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Hand-Eye Coordination

I work the early shift. I wake up at 5 a.m., am in a car to the office by 5:15, at my desk with both hands on the keyboard and a mic at my mouth by 5:45, and I leave promptly at 2 p.m. This allows me more afternoon flexibility than the normal working New Yorker, though my evenings in da club have been severely curtailed.

This afternoon, instead of going to yoga as I normally would, I decided to get a manicure. And a pedicure. And a ten-minute massage in one of those cushy chairs with the rotating iron fist behind the leather.

It was a pleasure made sweeter by the fact that everyone else was on their way to or from a meeting. There’s a line in a fine movie, Priceless, where Audrey Tautou says to her beau, “I love drinking in the afternoon. It’s like you’re keeping a secret.” That’s how I felt.

As I was rubbed and scrubbed, I couldn’t help noticing (as I always do) the sense of surprise when someone touches my hand. I believe that hands are the window to the soul. (I’ve never bought into that whole eye thing. My main complaint is that the eyeball itself can convey very little. The pupil can dilate, which expresses either “I’m on cocaine” or “I’ve just seen the doctor.” It seems to me that most expressiveness is really from the eyelids or the upper cheeks. Anyway, I’ve never met someone and seen more in their eyes than color.)

We touch many things with our hands each day, including each other. But it’s a rare instance when another hand directly touches ours in a non-romantic setting. And when it does happen, the mind is brought back from its wanderings in an instant. Shaking hands takes only the briefest of moments, but think how much stock we put into the exchange. There’s something intimate about it. I think I developed this idea in high school.

Olivia Hussey and Leonard Whiting

I’m not a big Shakespeare fan, though I appreciate his contribution. (Perhaps this is because I just don’t like the word ‘bard.’ It sounds to me like someone vomiting.) But one thing we agree on is the power of the hand.

I was in ninth-grade English class when I first saw Olivia Hussey and Leonard Whiting in Romeo and Juliet. And with them, I was able to transcend the snoring around me and do exactly what I was supposed to do. Despite the grainy film. Despite the sounds of other teenagers shuffling by the open classroom door, slouching towards detention (our own Bethlehem, in a way). I shall never forget their ‘holy palmers’ kiss.’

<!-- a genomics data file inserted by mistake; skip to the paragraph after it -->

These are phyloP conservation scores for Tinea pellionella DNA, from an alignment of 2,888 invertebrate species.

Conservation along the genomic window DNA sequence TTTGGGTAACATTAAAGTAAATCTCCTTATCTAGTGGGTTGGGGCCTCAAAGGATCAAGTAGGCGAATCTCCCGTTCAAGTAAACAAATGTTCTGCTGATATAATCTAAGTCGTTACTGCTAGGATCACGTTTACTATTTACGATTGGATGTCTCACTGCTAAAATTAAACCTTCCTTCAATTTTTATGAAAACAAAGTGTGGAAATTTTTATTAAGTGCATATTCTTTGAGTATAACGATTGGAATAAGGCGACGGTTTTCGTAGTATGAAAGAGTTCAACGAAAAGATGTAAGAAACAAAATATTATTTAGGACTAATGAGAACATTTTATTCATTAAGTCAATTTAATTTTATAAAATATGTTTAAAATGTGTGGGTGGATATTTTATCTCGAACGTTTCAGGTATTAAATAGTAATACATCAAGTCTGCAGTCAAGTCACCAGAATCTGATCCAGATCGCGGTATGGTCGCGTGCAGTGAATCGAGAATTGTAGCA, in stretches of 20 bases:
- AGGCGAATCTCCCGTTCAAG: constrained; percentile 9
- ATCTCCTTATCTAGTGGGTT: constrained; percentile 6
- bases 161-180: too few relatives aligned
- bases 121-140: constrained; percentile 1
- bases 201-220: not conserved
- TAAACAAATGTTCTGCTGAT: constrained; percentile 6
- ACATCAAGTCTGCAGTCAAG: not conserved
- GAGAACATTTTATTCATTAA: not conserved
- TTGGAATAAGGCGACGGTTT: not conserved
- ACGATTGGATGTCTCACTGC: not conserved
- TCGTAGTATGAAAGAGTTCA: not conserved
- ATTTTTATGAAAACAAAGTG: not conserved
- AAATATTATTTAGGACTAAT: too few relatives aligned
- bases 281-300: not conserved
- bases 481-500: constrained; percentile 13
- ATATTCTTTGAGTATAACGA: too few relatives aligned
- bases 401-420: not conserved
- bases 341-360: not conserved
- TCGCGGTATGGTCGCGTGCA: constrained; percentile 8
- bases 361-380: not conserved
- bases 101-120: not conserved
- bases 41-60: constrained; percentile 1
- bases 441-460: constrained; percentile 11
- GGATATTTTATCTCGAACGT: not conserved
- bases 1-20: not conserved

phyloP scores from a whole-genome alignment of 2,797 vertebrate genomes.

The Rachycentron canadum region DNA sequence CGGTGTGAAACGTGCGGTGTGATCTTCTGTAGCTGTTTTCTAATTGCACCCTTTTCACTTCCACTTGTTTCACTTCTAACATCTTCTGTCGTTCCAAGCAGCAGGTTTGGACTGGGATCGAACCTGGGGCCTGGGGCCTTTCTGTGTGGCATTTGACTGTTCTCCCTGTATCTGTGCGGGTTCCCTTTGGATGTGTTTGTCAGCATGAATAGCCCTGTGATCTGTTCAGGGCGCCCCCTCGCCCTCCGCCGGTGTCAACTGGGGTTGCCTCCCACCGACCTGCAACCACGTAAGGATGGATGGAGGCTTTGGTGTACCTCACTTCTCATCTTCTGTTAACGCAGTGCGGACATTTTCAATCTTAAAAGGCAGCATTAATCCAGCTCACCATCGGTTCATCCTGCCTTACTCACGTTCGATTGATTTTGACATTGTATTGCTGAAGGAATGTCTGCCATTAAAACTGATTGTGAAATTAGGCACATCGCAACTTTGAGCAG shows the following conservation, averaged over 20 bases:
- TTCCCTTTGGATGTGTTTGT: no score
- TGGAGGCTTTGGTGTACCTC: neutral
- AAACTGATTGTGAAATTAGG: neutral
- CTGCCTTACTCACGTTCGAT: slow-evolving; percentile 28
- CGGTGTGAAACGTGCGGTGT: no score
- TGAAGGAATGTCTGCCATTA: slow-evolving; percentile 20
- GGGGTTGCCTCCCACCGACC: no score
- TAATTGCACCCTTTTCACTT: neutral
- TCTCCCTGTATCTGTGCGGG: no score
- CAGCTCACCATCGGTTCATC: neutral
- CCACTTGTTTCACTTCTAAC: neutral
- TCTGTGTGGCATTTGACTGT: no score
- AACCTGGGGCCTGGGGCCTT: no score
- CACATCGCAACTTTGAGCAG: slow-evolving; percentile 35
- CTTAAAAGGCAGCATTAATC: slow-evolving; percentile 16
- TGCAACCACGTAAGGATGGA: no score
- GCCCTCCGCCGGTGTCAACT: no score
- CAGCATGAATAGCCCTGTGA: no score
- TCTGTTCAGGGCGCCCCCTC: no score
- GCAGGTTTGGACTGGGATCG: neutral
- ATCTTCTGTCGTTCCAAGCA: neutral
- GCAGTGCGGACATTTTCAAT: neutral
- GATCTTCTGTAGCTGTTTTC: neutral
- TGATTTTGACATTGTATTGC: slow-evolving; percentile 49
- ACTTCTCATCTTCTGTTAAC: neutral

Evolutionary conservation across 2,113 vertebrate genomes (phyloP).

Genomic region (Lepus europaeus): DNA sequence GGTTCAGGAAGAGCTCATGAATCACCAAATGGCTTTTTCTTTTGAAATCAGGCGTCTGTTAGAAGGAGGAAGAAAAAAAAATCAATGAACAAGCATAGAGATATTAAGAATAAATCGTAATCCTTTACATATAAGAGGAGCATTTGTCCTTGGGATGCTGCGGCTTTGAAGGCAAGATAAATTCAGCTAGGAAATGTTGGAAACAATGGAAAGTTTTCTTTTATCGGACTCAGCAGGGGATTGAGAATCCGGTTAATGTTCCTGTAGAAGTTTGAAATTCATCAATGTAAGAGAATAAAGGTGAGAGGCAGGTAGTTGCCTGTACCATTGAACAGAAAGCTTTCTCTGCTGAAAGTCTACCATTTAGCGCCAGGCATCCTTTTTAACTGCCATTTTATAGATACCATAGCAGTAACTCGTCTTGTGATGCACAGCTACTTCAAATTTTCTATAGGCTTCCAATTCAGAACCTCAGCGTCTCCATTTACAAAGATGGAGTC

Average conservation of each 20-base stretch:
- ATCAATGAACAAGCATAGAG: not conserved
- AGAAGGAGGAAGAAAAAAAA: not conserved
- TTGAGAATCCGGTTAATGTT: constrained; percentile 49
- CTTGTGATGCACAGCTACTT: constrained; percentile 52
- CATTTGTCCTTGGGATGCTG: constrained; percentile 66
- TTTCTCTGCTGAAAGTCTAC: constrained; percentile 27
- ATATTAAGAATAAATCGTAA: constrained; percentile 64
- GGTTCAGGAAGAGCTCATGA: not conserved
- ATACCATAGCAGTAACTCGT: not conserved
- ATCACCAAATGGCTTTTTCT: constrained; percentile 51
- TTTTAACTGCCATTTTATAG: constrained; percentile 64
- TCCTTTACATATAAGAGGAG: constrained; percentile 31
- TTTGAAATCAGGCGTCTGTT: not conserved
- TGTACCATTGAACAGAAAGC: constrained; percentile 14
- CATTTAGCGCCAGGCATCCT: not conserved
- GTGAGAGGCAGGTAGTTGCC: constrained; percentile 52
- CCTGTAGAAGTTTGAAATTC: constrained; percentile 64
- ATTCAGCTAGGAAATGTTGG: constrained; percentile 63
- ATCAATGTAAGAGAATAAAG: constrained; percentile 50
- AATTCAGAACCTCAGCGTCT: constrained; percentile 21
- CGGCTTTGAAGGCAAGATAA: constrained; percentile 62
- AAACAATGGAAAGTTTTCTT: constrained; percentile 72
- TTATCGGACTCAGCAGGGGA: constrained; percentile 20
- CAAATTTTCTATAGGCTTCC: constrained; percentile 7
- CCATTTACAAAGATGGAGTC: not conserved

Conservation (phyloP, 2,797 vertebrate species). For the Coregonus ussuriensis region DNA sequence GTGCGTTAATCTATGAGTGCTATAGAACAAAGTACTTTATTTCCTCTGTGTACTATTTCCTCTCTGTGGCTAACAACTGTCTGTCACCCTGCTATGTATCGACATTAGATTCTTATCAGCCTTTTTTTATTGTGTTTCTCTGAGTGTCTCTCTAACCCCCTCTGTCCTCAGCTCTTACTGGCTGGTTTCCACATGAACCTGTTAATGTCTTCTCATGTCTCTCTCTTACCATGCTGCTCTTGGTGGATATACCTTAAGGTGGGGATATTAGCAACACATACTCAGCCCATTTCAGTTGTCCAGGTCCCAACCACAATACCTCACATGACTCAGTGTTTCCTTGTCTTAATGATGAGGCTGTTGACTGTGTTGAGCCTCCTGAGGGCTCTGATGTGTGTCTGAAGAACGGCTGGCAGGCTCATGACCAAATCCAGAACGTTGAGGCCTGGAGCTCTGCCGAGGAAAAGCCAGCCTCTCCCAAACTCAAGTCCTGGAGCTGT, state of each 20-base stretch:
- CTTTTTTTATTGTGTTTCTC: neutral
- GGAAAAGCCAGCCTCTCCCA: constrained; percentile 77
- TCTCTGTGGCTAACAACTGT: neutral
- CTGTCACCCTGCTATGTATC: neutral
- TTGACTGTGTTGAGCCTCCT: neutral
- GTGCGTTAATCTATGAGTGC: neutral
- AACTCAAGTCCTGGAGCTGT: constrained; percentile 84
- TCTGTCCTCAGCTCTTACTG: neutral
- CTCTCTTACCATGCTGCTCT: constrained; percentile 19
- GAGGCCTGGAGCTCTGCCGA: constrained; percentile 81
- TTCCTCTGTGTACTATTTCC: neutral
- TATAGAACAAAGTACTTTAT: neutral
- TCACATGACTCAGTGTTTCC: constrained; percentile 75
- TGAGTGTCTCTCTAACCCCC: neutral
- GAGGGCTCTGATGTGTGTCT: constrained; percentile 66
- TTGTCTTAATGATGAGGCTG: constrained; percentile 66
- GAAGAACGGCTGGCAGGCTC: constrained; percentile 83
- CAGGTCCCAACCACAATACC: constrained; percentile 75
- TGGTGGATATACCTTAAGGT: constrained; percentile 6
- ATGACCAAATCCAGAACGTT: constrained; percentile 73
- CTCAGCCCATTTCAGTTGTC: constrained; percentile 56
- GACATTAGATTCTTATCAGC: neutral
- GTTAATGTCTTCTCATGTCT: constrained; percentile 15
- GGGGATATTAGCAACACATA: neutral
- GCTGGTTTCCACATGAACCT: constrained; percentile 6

I suspect the other contribution to my theory is my mother. When pressed to list her favorite things about my father, says she knew he was a good man because she liked his hands.

And he’s never even been to get a manicure. He has no idea about the massaging chairs.

Olivia Hussey

Where a Man Goes to Become a Gentleman

Fashion and I intersect at the crossroads of “I half-wish that I could do that, but haven’t got the interest, the money or the time to really try it, though maybe I ought to wear more belted dresses.” I do, however, love fashion photography, particularly the old Hollywood glamor shots and some of the more contemporary underwater photos, but my interest peaks there. And here, at a fashion blog run by Scott Schuman called The Sartorialist.

In one of his recent posts, Schuman describes a store in Brussels full of canes, cufflinks, fedoras and all manner of high-class (if somewhat forgotten) male fashion paraphernalia. He describes it as “the kind of store where a man goes to become a gentleman.”

That got me thinking… where would a woman go? (Not where would she go to become a gentleman, but the rough equivalent of a cane-and-suspenders store. Ahem.)

When I started this blog, I made a conscious effort to avoid topics that would prompt comparisons to Carrie Bradshaw, the fictional sex columnist/protagonist in HBO’s Sex and the City. Sex made up a large part of what Carrie discussed, and I doubt we’d intersect there. (Ever since Paul Theroux said, “There’s a lot of self-revelation in the way a writer describes sex,” I’ve been terrified to try it. I do not want to self-revelate in that manner.) Many of Carrie’s musings could overlap with mine, though. She talked about making her way as a writer in New York, balancing passions with necessities, understanding herself enough to know when things were right and when they were wrong.

For instance. There’s a scene in one episode where her toilet breaks and she struggles to fix it. Her boyfriend ultimately rescues her, a poignant moment because it’s the last thing he does before they break up. I was reminded of this scene today as I struggled to put two air conditioners into my apartment windows. I finished the task with two stubbed toes, sweat drops on my glasses, one trembling tricep and a stream of curses. Would I have liked a man to do all that for me? Sure, but what I would have liked more was another pair of hands, just to help. As a modern woman, it doesn’t have to be all-by-yourself or doublemint twins. There is a middle ground. It’s right where the window comes down onto the top of the AC box.

I saw a media screening of the new Sex and the City movie last week. I described it afterward as “offensive, shrieky and trite — with cute hats.” I won’t get too involved in reviewing (not getting involved being the most SATC thing I could do), but I will say the characters felt like shadows of their former selves. The four women in this movie were stick figures compared to the Rubenesque goddesses they used to be. Their situations, dialogue and problems were lacking in zest and intrigue. (Not sex, you might note.)

It’s as if the writers forgot the character’s depth. Or maybe the girls lost their way to the shop where they became women. I wish they hadn’t, because now I’ll have to find the way on my own.